Only 66.9 percent of all vehicles were covered by state vehicle inspections across the country.
According to the 2013 results of state vehicle inspections, 71.6 percent of all inspected vehicles were private passenger cars.
This data suggests that 7 out of every 10 vehicles is a private car, and almost 85 percent of private cars are registered by individuals and civilians. The rapid growth of private car use in the city contributes to increasing traffic congestion.
The report also indicates that 4.4 percent of the vehicles are Honda models, 9.5 percent Nissan, 15.2 percent Hyundai, 51.9 percent are Toyotas, and the remaining 15 percent are vehicles from other manufacturers. A total of 723 vehicles were registered by foreign residents.
"Khuden" to open 2014 Ulaanbaatar International Film Festival, October 8-12
September 26 (news.mn) Ulaanbaatar International Film Festival is taking place from October 8-12th. The Ministry of Culture, Sport and Tourism is organizing the festival in collaboration with Arts Council of Mongolia and Mongolia's Film Council.
The Ulaanbaatar International Film Festival will be attended by filmmakers from more than 10 countries in Asia and Europe, as well as Mongolia and the USA.
Traditionally, a film by a Mongolian director opens the festival. This year the drama "Khuden", by Mongolian director B.Tavanbayar, will be screened on the first day of the film festival.
Mongolia Eyes Non-Permanent Seat at UN Security Council at 2022 Elections
September 25 (infomongolia.com) On September 24, 2014, the General Debate of the 69th Session of the United Nations General Assembly has been commenced to continue until September 30th, and in the Afternoon Session, 19 heads of state and government including the President of Mongolia have delivered statements.
The President of Mongolia Ts.Elbegdorj delivered the following statement themed "Delivering on and Implementing a Transformative Post-2015 Development Agenda".
DELIVERING ON AND IMPLEMENTING A TRANSFORMATIVE POST-2015 DEVELOPMENT AGENDA
September 24, 2014
Ladies and Gentlemen,
At the outset may I join others in extending our heartfelt congratulations to you, Minister S. Kutesa, on your unanimous election as President of the current session of the General Assembly.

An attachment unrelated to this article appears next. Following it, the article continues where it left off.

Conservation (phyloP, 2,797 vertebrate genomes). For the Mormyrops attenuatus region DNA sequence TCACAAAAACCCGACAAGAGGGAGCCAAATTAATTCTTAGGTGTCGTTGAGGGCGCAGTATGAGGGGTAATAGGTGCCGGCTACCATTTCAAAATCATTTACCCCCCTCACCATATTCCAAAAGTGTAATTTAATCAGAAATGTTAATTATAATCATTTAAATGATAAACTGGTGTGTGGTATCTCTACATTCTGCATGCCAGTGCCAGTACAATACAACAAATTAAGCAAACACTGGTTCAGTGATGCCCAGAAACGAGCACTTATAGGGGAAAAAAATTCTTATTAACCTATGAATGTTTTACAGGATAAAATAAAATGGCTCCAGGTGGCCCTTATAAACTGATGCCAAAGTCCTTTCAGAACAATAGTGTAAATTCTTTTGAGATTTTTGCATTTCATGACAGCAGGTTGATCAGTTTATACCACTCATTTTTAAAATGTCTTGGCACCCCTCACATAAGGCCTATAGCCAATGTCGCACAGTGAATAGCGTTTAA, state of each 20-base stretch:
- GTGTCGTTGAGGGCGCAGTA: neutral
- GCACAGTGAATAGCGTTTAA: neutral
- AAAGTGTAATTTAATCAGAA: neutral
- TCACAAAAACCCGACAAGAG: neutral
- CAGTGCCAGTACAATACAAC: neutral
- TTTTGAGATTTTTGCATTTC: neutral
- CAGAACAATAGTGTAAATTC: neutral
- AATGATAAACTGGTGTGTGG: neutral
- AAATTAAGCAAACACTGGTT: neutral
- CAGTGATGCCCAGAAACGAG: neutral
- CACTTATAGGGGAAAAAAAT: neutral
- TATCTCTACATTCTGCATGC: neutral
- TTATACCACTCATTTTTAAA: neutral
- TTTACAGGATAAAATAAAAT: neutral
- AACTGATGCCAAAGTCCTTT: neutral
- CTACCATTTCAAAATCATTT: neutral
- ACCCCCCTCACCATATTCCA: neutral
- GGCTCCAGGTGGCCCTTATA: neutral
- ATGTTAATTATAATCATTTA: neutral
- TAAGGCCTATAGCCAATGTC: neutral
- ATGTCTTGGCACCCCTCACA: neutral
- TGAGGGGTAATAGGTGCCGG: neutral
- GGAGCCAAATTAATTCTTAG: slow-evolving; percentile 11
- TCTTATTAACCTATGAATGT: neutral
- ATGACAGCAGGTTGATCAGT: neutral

You can count on my delegation's full support in the discharge of your onerous responsibilities in steering our work in the months ahead.
The world is faced with multiple crises - violent conflicts in various parts of the world, terrorist activities by extremist groups, unprecedented epidemics and natural calamities.
At this time of turmoil we, as a family of nations, must rally around the World Organization, as a centre of multilateralism, upholding its Charter and universal principles of international law.
We need peace and development.
We need to do our utmost to implement the right of peoples to peace as emphasized by the Declaration on the Right of Peoples to Peace adopted 30 years ago at the initiative of Mongolia.
We have consistently supported joint efforts of the international community against terrorism in all its forms and manifestations.
Mongolia is a party to the majority of international counter-terrorism instruments.
Unthinkable atrocities, committed by the terrorist group named the ISIL (Islamic State of Iraq and the Levant), pose alarming threats to the regional peace and security.
The international community ought to take resolute action and resolve this issue comprehensively in compliance with the UN Charter.
Mongolia commends the Secretary-General's leadership in rallying international support and establishing the UNMEER (UN Mission for Ebola Emergency Response) to ensure a rapid, effective and coherent response to the Ebola crisis.
We support the resolutions of the Security Council and the General Assembly to this effect.
The situation in Ukraine should be resolved only through political dialogue refraining from the use of force.
Current ceasefire needs to be made more sustainable taking into account all efforts towards finding a solution, including the "Putin Plan" outlined in Ulaanbaatar earlier this month, as well as the Minsk Protocol and its Follow-up Memorandum.
25 years ago Mongolia chose its development path - to embrace rule of law, democratic governance, market economy and open society.
Among the countries known as the third wave of democratization, the transition to democracy was in many respects unique in Mongolia.
We made a simultaneous transition to democracy and market economy. We made that transition peacefully.
The 1990 democratic parliamentary elections were not only first of its kind in the region, but it was fully free and fair.
To ensure an inclusive growth and citizen's participation a national policy on decentralization through direct democracy has been introduced.
As a result, citizens have been enabled to directly participate in identifying development priorities and allocation and monitoring of the local budget.
To identify a long-term development pathway and regain confidence of investors a number of multi-stakeholders' events were introduced - the Mongolia Economic Forum, Business Summit and Discover Mongolia.
In addition, new laws, particularly on investment, on investment's fund and petroleum, budget transparency and others were adopted.